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Engaging feature boxes

Throughout Microbiology , you will find features that engage students by taking selected topics a step further. Our features include:

  • Clinical Focus. Each chapter has a multi-part clinical case study that follows the story of a fictional patient. The case unfolds in several realistic episodes placed strategically throughout the chapter, each episode revealing new symptoms and clues about possible causes and diagnoses. The details of the case are directly related to the topics presented in the chapter, encouraging students to apply what they are learning to real-life scenarios. The final episode presents a Resolution that reveals the outcome of the case and unpacks the broader lessons to be learned.
  • Case in Point. In addition to the Clinical Focus, many chapters also have one or more single-part case studies that serve to highlight the clinical relevance of a particular topic. These narratives are strategically placed directly after the topic of emphasis and generally conclude with a set of questions that challenge the reader to think critically about the case.
  • Micro Connections. All chapters contain several Micro Connections feature boxes that highlight real-world applications of microbiology, drawing often-overlooked connections between microbiology and a wide range of other disciplines. While many of these connections involve medicine and healthcare, they also venture into domains such as environmental science, genetic engineering, and emerging technologies. Moreover, many Micro Connections boxes are related to current or recent events, further emphasizing the intersections between microbiology and everyday life.
  • Sigma Xi Eye on Ethics. This unique feature, which appears in most chapters, explores an ethical issue related to chapter content. Developed in cooperation with the scientific research society Sigma Xi, each Eye on Ethics box presents students with a challenging ethical dilemma that arises at the intersection of science and healthcare. Often grounded in historical or current events, these short essays discuss multiple sides of an issue, posing questions that challenge the reader to contemplate the ethical principles that govern professionals in healthcare and the sciences.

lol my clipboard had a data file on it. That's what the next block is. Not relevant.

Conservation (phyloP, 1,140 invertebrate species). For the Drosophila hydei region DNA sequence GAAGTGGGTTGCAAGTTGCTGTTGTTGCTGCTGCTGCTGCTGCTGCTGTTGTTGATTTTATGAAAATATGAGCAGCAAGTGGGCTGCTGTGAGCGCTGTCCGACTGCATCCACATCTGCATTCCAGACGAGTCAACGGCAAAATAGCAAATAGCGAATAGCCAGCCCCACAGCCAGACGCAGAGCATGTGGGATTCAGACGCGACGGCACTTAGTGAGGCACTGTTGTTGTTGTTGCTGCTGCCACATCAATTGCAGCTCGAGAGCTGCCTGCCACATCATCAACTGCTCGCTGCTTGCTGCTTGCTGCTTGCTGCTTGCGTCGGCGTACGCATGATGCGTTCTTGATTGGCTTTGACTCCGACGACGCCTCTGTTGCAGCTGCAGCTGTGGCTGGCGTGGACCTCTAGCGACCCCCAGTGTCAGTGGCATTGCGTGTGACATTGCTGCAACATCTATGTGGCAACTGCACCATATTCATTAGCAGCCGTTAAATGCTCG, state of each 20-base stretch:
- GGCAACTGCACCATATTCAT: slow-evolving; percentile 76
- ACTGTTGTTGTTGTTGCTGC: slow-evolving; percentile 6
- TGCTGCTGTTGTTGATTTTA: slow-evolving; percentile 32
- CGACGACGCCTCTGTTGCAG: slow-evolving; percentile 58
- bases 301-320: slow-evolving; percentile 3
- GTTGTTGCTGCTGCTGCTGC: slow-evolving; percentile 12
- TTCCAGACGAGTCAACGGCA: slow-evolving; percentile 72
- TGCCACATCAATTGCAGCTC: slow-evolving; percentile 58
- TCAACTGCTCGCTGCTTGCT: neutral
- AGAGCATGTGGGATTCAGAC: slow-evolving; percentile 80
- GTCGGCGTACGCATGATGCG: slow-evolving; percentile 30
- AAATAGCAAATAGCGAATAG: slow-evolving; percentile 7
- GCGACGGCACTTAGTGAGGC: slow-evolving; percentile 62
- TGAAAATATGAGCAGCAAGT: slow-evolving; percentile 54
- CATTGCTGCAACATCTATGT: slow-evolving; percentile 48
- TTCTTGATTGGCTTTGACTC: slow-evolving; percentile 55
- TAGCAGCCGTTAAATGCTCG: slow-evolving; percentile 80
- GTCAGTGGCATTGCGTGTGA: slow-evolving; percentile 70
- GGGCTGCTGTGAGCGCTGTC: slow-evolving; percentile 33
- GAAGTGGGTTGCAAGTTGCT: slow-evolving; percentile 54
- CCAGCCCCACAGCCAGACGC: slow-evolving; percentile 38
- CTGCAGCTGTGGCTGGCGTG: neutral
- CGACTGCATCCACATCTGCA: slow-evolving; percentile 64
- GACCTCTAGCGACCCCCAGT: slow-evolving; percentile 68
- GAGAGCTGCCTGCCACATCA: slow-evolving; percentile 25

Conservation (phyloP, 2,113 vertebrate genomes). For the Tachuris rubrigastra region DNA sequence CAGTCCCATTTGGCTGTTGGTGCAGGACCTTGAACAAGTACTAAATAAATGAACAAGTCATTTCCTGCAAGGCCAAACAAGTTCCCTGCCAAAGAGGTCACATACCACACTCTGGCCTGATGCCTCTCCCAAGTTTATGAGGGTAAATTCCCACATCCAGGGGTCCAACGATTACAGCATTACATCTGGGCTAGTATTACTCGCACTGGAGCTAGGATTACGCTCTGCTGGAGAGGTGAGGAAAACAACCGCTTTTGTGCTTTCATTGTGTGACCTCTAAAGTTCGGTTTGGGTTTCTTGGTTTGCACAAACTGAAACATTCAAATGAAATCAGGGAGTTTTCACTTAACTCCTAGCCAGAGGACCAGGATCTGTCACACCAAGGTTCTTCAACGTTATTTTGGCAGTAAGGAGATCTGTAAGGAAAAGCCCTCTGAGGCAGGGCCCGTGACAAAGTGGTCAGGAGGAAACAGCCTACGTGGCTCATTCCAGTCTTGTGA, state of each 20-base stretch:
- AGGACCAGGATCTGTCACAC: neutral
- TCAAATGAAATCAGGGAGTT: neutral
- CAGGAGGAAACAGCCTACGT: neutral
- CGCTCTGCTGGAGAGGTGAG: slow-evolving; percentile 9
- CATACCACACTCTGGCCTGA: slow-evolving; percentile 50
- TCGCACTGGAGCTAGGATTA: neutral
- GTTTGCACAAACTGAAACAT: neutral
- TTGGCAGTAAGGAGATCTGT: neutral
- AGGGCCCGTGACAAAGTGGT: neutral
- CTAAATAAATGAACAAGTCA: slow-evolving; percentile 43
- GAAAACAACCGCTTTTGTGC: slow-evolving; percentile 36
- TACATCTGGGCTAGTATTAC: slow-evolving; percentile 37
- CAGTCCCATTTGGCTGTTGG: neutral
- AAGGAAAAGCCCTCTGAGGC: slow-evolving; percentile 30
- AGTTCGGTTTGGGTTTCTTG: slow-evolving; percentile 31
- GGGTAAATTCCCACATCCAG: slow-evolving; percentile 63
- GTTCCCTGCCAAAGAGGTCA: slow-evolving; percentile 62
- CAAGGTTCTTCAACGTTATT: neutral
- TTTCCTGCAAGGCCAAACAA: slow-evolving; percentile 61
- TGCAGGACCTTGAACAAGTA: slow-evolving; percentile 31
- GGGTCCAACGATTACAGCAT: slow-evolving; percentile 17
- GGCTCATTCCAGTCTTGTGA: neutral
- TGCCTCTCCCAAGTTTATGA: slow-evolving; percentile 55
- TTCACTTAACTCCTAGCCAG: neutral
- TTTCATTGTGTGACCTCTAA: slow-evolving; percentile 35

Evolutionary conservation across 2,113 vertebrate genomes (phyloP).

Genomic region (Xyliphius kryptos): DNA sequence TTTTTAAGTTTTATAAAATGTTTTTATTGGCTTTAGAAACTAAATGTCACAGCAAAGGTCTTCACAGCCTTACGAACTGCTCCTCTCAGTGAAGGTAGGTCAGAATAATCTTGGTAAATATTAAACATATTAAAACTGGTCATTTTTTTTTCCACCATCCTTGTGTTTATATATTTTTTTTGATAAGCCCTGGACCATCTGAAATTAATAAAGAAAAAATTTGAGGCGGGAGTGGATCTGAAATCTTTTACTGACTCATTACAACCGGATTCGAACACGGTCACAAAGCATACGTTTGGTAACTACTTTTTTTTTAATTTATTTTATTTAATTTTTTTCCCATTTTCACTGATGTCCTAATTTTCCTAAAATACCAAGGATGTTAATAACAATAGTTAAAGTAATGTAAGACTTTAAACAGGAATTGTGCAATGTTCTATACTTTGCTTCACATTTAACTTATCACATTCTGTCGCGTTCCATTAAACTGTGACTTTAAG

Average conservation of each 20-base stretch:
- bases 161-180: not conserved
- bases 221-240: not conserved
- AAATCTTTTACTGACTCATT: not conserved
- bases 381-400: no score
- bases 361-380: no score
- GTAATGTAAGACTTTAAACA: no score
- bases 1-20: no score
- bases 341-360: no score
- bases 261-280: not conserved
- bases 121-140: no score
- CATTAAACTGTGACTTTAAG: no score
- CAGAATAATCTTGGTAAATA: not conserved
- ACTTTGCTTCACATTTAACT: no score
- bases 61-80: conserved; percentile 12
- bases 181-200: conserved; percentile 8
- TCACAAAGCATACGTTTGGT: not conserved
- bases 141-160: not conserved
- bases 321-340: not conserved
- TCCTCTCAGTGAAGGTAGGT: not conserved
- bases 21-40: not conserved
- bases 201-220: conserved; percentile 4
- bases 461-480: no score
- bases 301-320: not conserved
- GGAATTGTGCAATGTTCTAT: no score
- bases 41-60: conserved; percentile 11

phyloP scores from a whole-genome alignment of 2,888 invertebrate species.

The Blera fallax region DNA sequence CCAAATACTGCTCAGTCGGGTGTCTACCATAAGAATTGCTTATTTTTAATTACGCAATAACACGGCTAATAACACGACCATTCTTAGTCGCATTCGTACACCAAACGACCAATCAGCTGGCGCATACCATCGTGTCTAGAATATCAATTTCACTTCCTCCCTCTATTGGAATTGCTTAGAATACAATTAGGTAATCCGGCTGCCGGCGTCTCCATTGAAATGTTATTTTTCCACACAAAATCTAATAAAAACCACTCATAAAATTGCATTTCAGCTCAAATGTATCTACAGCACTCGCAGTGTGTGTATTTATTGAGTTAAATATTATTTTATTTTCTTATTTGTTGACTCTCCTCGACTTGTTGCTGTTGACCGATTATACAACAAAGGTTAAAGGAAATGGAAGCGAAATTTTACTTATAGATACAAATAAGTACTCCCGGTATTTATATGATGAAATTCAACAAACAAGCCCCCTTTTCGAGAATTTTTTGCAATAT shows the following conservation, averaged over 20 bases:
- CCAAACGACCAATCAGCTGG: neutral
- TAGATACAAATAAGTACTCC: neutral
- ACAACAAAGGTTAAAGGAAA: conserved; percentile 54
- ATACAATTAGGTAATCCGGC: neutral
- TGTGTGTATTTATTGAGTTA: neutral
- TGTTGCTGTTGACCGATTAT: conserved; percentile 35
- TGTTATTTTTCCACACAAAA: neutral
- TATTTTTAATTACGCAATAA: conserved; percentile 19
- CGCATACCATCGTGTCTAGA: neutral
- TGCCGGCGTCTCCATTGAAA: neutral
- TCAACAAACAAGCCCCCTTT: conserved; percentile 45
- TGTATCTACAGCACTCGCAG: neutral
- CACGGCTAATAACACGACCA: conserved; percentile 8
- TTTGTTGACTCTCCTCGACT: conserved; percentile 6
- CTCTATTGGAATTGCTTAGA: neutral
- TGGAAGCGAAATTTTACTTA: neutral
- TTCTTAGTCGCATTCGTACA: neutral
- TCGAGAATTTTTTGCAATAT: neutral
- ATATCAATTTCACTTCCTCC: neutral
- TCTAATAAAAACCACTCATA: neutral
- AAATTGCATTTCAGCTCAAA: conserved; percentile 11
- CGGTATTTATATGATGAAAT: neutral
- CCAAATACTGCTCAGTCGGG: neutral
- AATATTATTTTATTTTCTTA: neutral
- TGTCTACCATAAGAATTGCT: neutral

• Disease Profile. This feature, which is exclusive to Chapters 21–26, highlights important connections between related diseases. Each box also includes a table cataloguing unique aspects of each disease, such as the causative agent, symptoms, portal of entry, mode of transmission, and treatment. These concise tables serve as a useful reference that students can use as a study aid.
  • Link to Learning. This feature provides a brief introduction and a link to an online resource that students may use to further explore a topic presented in the chapter. Links typically lead to a website, interactive activity, or animation that students can investigate on their own.

Comprehensive art program